Is there a plausible middle position in the debate between realists and constructivists about categories or kinds? Such a position may seem to be contained in the account of triangulation that Donald Davidson develops in recent writings. On this account, the kinds we pick out are determined by an interaction between our shared similarity responses and causal relations between us and things in our environment. So kinds and categories are neither imposed on us by the nature of the world, nor (...)
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  14.  61
    Wittgensteinian Themes: Essays in Honour of David Pears.David Francis Pears, David Charles & William Child (eds.) - 2001 - Oxford University Press.
    A stellar group of philosophers offer new works on themes from the great philosophy of Wittgenstein, honoring one of his most eminent interpreters David Pears. This collection covers both the early and the later work of Wittgenstein, relating it to current debates in philosophy. Topics discussed include solipsism, ostension, rules, necessity, privacy, and consciousness.
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  15.  16
    Causality, Interpretation, and the Mind.Supervenience and Mind: Selected Philosophical Essays.William Child & Jaegwon Kim - 1996 - Philosophical Quarterly 46 (182):136-139.
  16. Wittgenstein's Externalism: Context, Self-Knowledge & the Past.William Child - 2006 - In Tomáš Marvan (ed.), What Determines Content?: The Internalism/Externalism Dispute. Cambridge Scholars Press.
  17.  2
    IV—On the Dualism of Scheme and Content.William Child - 1994 - Proceedings of the Aristotelian Society 94 (1):53-72.
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  18.  44
    Authority and Estrangement: An Essay on Self-Knowledge, by Richard Moran.W. Child - 2009 - Mind 118 (471):850-855.
  19.  77
    Vision and Causation: Reply to Hyman.William Child - 1994 - Philosophical Quarterly 44 (176):361-369.
  20.  93
    Dreaming, Calculating, Thinking: Wittgenstein and Anti-Realism About the Past.William Child - 2007 - Philosophical Quarterly 57 (227):252–272.
    For the anti-realist, the truth about a subject's past thoughts and attitudes is determined by what he is subsequently disposed to judge about them. The argument for an anti-realist interpretation of Wittgenstein's view of past-tense statements seems plausible in three cases: dreams, calculating in the head, and thinking. Wittgenstein is indeed an anti-realist about dreaming. His account of calculating in the head suggests anti-realism about the past, but turns out to be essentially realistic. He does not endorse general anti-realism about (...)
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  21.  83
    Memory, Expression, and Past-Tense Self-Knowledge.William Child - 2006 - Philosophy and Phenomenological Research 73 (1):54–76.
    How should we understand our capacity to remember our past intentional states? And what can we learn from Wittgenstein's treatment of this topic? Three questions are considered. First, what is the relation between our past attitudes and our present beliefs about them? Realism about past attitudes is defended. Second, how should we understand Wittgenstein's view that self-ascriptions of past attitudes are a kind of "response" and that the "language-game" of reporting past attitudes is "the primary thing"? The epistemology and metaphysics (...)
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  22. Davidson on First Person Authority and Knowledge of Meaning.William Child - 2007 - Noûs 41 (2):157–177.
  23.  8
    Memory, Expression, and Past-Tense Self-Knowledge.William Child - 2006 - Philosophy and Phenomenological Research 73 (1):54-76.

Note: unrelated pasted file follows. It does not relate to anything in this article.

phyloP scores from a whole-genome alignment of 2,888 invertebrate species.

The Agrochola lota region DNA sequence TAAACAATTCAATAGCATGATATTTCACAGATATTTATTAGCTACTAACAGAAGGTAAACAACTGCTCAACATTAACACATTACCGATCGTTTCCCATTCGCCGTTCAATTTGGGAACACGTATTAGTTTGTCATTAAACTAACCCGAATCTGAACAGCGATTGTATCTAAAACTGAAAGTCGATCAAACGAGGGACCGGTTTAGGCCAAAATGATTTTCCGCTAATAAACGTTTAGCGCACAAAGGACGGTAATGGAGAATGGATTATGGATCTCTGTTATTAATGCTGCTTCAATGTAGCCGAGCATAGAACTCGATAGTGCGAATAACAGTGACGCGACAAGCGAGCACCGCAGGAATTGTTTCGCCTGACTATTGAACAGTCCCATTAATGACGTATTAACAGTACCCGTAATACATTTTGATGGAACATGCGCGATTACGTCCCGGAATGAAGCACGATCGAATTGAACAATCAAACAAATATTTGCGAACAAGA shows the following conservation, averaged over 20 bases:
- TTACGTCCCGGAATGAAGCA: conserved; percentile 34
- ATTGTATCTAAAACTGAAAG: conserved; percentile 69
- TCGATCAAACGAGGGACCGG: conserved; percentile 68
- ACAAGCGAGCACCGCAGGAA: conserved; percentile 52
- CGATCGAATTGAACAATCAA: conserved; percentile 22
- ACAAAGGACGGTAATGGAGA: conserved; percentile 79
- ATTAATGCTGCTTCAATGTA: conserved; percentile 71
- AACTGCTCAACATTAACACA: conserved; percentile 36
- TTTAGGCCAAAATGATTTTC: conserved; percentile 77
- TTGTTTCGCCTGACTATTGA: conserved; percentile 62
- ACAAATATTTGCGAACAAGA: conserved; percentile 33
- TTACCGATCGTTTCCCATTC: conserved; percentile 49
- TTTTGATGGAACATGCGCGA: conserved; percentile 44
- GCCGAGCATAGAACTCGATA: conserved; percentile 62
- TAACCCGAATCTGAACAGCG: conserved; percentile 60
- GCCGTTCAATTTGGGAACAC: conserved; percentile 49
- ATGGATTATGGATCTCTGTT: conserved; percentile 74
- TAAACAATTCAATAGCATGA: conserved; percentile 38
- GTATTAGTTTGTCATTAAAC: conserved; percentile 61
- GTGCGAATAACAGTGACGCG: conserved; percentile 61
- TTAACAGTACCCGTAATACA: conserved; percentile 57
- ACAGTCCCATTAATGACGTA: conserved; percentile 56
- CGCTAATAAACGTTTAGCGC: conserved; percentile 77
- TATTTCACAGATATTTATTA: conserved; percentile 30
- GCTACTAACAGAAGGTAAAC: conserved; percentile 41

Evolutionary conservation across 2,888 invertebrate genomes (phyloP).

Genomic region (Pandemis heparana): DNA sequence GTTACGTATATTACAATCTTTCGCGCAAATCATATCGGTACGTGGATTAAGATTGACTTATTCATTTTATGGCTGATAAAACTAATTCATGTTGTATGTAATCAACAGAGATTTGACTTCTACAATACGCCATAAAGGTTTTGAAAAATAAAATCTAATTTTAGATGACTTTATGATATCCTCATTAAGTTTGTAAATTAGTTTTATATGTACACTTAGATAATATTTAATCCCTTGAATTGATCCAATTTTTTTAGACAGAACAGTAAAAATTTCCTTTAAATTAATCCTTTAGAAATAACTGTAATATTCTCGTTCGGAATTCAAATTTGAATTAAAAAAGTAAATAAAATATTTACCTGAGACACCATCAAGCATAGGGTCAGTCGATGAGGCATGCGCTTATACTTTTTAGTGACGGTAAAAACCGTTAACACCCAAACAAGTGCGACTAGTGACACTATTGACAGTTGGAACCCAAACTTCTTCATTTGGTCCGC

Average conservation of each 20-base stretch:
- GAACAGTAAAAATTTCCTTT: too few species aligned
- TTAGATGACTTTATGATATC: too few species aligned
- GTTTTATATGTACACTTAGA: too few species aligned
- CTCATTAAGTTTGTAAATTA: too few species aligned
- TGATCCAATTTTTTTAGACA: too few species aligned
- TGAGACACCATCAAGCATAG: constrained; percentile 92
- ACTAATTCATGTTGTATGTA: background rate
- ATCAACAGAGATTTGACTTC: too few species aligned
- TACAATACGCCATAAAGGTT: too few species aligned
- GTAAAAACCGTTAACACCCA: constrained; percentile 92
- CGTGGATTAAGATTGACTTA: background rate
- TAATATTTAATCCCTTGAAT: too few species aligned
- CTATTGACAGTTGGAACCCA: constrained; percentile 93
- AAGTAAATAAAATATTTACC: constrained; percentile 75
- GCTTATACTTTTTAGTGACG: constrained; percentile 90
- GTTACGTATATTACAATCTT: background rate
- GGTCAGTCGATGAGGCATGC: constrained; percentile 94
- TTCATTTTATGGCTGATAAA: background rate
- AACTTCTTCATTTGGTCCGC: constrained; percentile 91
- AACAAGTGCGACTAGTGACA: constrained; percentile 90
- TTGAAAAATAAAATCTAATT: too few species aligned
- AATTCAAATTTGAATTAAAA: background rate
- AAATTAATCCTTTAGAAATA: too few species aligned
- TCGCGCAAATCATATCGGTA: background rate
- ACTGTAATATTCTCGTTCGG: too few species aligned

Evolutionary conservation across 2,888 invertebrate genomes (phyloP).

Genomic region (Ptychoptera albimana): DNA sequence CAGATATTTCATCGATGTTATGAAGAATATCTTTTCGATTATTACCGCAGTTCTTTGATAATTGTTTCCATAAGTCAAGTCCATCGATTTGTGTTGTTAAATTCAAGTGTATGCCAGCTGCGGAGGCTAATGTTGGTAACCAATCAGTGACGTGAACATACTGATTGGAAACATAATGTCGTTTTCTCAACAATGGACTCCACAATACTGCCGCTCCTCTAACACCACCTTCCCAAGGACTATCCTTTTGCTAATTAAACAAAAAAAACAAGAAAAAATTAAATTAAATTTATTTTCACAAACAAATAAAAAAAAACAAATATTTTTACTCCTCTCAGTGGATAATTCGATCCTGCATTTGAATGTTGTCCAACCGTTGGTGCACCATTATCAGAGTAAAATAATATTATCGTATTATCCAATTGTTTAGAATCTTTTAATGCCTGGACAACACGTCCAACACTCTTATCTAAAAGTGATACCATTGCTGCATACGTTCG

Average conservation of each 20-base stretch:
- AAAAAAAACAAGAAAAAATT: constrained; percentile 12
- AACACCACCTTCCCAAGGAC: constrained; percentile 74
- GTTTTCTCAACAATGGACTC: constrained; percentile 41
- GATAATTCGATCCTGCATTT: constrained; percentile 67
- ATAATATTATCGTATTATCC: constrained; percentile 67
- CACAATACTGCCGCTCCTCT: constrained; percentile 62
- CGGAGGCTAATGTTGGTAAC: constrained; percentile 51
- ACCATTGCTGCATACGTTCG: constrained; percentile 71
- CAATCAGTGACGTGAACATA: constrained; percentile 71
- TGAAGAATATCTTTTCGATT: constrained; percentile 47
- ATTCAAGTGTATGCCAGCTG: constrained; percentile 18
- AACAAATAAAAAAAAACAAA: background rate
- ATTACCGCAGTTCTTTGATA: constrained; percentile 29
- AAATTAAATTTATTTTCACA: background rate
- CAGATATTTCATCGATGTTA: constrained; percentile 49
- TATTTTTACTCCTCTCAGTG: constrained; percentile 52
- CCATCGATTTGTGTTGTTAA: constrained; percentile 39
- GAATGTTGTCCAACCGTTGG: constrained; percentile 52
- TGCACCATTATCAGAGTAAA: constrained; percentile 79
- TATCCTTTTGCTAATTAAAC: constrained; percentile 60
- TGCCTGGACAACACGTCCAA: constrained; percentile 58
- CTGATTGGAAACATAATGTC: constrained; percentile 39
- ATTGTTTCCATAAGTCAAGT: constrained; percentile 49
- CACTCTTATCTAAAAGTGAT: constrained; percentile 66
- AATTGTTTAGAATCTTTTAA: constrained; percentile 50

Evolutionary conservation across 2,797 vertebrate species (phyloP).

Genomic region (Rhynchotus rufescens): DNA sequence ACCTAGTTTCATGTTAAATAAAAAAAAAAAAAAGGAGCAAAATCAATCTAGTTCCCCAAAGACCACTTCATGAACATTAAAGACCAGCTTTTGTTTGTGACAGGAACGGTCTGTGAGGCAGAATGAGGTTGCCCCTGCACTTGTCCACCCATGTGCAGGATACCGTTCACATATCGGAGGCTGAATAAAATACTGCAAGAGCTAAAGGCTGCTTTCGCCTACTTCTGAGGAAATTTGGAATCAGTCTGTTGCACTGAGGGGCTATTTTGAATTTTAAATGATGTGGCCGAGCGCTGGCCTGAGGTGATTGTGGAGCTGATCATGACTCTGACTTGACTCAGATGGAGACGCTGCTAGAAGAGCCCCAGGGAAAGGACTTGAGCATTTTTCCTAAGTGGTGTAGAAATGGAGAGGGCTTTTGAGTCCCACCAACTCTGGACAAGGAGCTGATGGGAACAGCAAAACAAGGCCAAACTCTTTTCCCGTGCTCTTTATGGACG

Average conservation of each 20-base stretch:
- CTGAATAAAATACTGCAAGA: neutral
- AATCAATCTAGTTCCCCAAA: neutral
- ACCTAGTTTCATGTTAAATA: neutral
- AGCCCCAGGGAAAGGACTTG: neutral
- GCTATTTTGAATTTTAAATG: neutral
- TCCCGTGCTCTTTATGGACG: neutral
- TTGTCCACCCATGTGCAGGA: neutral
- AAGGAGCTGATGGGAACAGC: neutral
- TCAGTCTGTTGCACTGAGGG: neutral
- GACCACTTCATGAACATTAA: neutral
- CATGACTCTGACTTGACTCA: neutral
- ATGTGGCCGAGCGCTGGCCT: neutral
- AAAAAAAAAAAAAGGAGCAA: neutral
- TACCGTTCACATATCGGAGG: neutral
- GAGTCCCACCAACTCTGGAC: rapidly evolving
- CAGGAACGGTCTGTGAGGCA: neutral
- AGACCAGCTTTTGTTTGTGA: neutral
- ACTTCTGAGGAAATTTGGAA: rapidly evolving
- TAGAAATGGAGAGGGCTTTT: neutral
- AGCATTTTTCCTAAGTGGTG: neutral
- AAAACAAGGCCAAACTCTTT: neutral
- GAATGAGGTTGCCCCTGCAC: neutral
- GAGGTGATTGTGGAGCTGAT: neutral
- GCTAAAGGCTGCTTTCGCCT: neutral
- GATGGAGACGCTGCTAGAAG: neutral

How should we understand our capacity to remember our past intentional states? And what can we learn from Wittgenstein's treatment of this topic? Three questions are considered. First, what is the relation between our past attitudes and our present beliefs about them? Realism about past attitudes is defended. Second, how should we understand Wittgenstein's view that self-ascriptions of past attitudes are a kind of "response" and that the "language-game" of reporting past attitudes is "the primary thing"? The epistemology and metaphysics (...)
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  24.  48
    Crane on Mental Causation.William Child - 1997 - Proceedings of the Aristotelian Society 97 (1):97-102.
  25.  17
    Problems of Vision: Rethinking the Causal Theory of Perception.William Child - 1997 - Philosophical and Phenomenological Research 60 (3):729-731.
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  26. Articulating Reasons: An Introduction to Inferentialism. Robert B. Brandom.William Child - 2001 - Mind 110 (439):721-725.
  27.  5
    Book-Reviews. [REVIEW]William Child - 1991 - Mind 100 (397):162-171.
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  28.  16
    Book Reviews. [REVIEW]William Child - 1994 - Mind 103 (410):162-171.
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  29. Causation and Interpretation: Some Questions in the Philosophy of Mind.William Child - 1989
  30.  51
    Interpreting People and Interpreting Texts.William Child - 2006 - International Journal of Philosophical Studies 14 (3):423 – 441.
    What is the relation between interpreting a person's speech and actions, on the one hand, and interpreting a written text, on the other? That question is considered in connection with the theories of interpretation offered by Donald Davidson and Paul Ricoeur. There are some important similarities between those theories. However, it is argued that Davidson and Ricoeur are divided on fundamental questions about the relation between meaning and intention, about the reference of texts, about the relation between the meanings of (...)
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  31.  38
    Does the Tractatus Contain a Private Language Argument?William Child - 2013 - In Peter Sullivan Michael Potter (ed.), Wittgenstein's Tractatus. History and Interpretation. Cambridge: Oxford University Press. pp. 143-169.